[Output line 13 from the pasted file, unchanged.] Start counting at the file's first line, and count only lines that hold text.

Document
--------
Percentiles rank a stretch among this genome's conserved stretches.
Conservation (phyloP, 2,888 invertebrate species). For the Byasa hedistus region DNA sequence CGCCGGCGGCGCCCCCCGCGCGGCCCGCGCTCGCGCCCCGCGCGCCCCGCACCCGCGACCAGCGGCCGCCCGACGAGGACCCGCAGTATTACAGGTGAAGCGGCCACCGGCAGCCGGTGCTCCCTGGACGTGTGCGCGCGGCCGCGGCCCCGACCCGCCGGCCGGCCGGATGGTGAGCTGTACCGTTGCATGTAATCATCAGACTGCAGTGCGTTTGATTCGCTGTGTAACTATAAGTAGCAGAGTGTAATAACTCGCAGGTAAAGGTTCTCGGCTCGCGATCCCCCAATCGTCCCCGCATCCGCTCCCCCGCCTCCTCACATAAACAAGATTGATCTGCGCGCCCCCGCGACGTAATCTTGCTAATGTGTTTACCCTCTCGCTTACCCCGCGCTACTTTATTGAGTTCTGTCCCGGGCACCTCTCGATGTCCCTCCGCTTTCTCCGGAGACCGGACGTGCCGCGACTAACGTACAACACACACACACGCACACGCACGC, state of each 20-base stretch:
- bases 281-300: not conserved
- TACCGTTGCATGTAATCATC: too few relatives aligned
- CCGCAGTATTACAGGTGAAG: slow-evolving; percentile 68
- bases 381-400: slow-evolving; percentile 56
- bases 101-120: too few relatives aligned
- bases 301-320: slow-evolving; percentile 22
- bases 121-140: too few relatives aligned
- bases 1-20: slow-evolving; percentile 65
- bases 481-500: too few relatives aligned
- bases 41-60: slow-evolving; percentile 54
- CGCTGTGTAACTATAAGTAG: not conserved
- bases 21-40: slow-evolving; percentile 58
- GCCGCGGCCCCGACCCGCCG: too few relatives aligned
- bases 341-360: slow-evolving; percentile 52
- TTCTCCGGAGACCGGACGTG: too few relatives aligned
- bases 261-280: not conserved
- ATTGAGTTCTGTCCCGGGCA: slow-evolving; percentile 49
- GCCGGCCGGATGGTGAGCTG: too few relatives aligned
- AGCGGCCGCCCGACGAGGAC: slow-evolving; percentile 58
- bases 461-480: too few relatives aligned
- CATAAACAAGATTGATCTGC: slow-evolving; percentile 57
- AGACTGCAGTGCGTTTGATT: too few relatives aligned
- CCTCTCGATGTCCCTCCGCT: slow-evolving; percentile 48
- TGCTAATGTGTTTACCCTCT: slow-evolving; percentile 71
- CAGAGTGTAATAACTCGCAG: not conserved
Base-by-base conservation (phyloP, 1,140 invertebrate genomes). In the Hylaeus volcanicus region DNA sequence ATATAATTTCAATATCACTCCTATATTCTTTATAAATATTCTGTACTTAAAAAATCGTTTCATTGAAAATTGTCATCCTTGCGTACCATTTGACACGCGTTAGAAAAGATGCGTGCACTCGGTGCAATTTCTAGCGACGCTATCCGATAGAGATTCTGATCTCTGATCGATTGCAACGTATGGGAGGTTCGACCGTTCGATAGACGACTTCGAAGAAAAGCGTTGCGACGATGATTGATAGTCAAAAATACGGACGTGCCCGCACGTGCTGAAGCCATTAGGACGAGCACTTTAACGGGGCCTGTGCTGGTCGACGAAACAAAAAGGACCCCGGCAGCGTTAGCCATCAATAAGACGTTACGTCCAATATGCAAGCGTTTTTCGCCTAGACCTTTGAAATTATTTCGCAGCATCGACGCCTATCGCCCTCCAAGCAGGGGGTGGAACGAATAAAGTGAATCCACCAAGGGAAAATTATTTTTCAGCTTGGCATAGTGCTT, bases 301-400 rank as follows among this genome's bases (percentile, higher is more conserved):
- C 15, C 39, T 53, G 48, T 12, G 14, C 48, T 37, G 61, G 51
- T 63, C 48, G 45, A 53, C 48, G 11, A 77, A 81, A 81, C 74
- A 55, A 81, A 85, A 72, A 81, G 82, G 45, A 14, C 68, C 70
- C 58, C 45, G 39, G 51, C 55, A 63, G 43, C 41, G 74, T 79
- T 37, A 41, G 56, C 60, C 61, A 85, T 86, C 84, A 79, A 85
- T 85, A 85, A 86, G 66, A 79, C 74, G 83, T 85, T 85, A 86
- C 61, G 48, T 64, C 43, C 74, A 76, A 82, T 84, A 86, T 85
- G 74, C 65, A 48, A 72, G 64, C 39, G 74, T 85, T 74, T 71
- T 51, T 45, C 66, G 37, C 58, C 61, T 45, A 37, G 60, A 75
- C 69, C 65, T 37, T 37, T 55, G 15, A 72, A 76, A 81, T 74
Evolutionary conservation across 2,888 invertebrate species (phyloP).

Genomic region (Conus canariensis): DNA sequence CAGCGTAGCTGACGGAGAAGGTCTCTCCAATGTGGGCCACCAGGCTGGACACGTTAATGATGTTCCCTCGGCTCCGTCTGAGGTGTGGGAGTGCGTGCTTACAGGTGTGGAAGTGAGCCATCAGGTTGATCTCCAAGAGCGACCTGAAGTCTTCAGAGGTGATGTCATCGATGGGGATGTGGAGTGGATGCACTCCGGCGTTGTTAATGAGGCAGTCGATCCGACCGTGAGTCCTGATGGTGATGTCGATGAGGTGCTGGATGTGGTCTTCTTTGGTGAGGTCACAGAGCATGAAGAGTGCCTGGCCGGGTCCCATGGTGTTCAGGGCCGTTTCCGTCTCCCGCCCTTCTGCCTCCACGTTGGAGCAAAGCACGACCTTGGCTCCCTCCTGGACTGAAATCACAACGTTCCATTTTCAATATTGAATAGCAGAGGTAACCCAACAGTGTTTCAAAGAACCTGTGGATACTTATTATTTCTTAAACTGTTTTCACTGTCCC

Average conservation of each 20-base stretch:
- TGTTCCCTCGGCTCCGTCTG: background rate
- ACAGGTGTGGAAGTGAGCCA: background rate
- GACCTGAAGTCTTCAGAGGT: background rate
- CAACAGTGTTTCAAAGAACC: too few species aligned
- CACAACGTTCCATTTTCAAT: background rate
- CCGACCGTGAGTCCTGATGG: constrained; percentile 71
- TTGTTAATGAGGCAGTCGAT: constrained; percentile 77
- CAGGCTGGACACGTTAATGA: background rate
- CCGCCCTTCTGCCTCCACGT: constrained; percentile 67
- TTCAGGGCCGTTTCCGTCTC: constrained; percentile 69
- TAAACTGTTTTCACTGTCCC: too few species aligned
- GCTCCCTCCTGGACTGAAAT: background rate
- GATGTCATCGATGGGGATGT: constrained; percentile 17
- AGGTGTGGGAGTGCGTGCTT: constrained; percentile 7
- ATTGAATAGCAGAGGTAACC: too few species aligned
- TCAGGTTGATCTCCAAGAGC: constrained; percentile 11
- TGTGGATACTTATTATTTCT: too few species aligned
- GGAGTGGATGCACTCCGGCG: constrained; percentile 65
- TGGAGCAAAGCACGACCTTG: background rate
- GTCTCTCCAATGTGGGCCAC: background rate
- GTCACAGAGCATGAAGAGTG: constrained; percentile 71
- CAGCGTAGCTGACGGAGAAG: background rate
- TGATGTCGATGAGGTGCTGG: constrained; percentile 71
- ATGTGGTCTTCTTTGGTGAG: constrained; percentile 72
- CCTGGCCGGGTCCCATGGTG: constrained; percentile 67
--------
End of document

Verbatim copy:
- CGCTGTGTAACTATAAGTAG: not conserved